In addition to live events, Twitter is a great way to follow the events for Connected Educator Month – as well as to get connected. Educators across the globe are on Twitter learning, sharing and collaborating. If you are new to Twitter, you can check out this presentation –Introduction to Twitter for Educators. Once you get comfortable, go on at certain times and “follow” some chats by using a hashtag. Check out this schedule of Educational Twitter Chats to find a chat that would be meaningful to you. Connected Educator Month even has its own hashtag #ce13. Just click on the link or type it into the search at the top of the page on Twitter.

I hope you will join us as we share and learn together to strengthen education across the country. Make this your month to connect!

Quick Links

USDOE Connected Educator Site - http://connectededucators.org/

Calendar of Events - http://connectededucators.org/events/

CEM Newsletter - http://connectededucators.org/cem/cem-newsletter/

Getting Started Kit - http://connectededucators.org/cem/cem-getting-started/

Twitter Hashtag – #ce13

Introduction to Twitter for Educators

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Heading to the Bammy Awards tonight. Think Academy Awards for Education.

I am  attending as one of the Bam 100: Influential Voices in Education. These are people like me who have harnessed social media address critical issues, become part of the national discussion and  to spread the word about all that is good in education.

Tonight, I will cheer on many of my friends and colleagues as they are honored for the great work that they do everyday for students and communities across the country.

You can watch the event live tonight at 7:30 PM EST http://www.bammyawards.com/index.php/bammy-awaards-live

 

A Handful of Ideas for Using Tellagami In School

This first appeared as a guest post on FreeTech4Teachers. 

Tellagami has updated their app. You can now draw or doodle on the background.

Tellagami, a free iOS app that lets you create short animated movies called “Gamis,” is one of my new favorite animation apps to explore. Although the site promotes the app as a way to send greetings and messages for use within social media, I see it as a great tool in the classroom.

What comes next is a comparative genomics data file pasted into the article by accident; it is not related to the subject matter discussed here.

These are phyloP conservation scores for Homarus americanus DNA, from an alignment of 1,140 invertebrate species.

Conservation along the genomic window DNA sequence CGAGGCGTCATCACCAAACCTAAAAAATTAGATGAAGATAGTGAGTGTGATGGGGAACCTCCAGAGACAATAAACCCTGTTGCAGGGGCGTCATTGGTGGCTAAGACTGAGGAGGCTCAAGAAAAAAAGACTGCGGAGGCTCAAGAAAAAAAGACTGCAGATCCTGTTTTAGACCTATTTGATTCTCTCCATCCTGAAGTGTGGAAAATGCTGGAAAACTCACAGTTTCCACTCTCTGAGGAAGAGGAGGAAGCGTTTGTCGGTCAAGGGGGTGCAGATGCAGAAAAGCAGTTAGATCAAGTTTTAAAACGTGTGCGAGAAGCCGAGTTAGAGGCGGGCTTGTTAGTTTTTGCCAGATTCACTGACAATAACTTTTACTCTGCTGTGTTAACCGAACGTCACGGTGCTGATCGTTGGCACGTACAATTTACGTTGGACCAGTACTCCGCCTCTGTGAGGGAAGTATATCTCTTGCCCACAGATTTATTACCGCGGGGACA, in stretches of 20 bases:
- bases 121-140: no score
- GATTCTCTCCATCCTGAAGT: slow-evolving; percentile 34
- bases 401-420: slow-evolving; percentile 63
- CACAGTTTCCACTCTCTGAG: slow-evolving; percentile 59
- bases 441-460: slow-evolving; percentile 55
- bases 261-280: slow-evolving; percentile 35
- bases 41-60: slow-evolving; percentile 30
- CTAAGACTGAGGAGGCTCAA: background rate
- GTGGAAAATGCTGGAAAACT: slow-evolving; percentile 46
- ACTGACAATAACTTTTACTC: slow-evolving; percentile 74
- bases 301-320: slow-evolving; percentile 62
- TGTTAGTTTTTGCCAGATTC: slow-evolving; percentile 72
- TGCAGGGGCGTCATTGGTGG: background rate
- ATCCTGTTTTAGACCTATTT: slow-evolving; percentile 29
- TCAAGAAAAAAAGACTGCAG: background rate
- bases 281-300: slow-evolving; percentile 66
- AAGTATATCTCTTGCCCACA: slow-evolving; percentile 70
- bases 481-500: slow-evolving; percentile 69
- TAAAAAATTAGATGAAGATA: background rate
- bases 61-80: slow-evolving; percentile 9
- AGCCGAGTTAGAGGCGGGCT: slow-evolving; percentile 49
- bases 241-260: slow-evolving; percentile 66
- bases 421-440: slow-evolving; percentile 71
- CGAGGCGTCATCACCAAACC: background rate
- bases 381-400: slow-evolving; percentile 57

With Tellagami, begin by creating and customizing a character. Although there is not a great deal of variety in virtual appearance, just enough options exist to personalize your character. From there, you choose a background either from a few in the app itself or your camera roll. I love to take a picture at the front of the classroom and have my character introduce me to the class. I have worked with teachers where they introduce the classroom to students or parents with their character in different spots around the room, even on a bookshelf.

After you customize your character and background, you can choose how you want your character to talk, either by recording your voice or typing in text. If you record your voice, you have 30 seconds. If you choose text to speech, there are male and female voices with a few different accents.

Some quick ideas you might try:

  • Have your character tell a story.
  • Pick a person in history and have them introduce themselves
  • Use a plant cell as the background and have the avatar name and discuss the function of each part of the cell.
  • Recite a famous poem or speech
  • Read a poem they wrote
  • Take a trip or go back in time and describe where the location/time period
  • Speak in Spanish, French, Mandarin or any language

When you are all done, Gamis can be emailed, posted to Facebook, or Tweeted, which also generates a link to share. You can also view your movie online and get the embed code. I could see embedding a whole bunch of these on a class wiki or blog.

You can also save them to your iPad Photos, which is what I like to do. From there, Gamis can be combined together in iMovie or incorporated into other apps like Explain Everything. (Greg Kulowic has some great examples of this, as “appsmashes.”) Your only limit is your imagination!

Using animation with your students can have a profound effect on how they participate in a project. Their work can be liberated when they have the opportunity to separate themselves from the physical world, removing concerns about appearance and general physics. Students who are usually introverted tend to really shine with animation. It makes them feel safer and more willing to “put their work out there.” To quote one of their emails, “It’s Gamilicious!”

I will be presenting more about Tellagami and other apps at the Boston and San Diego iPad Summits.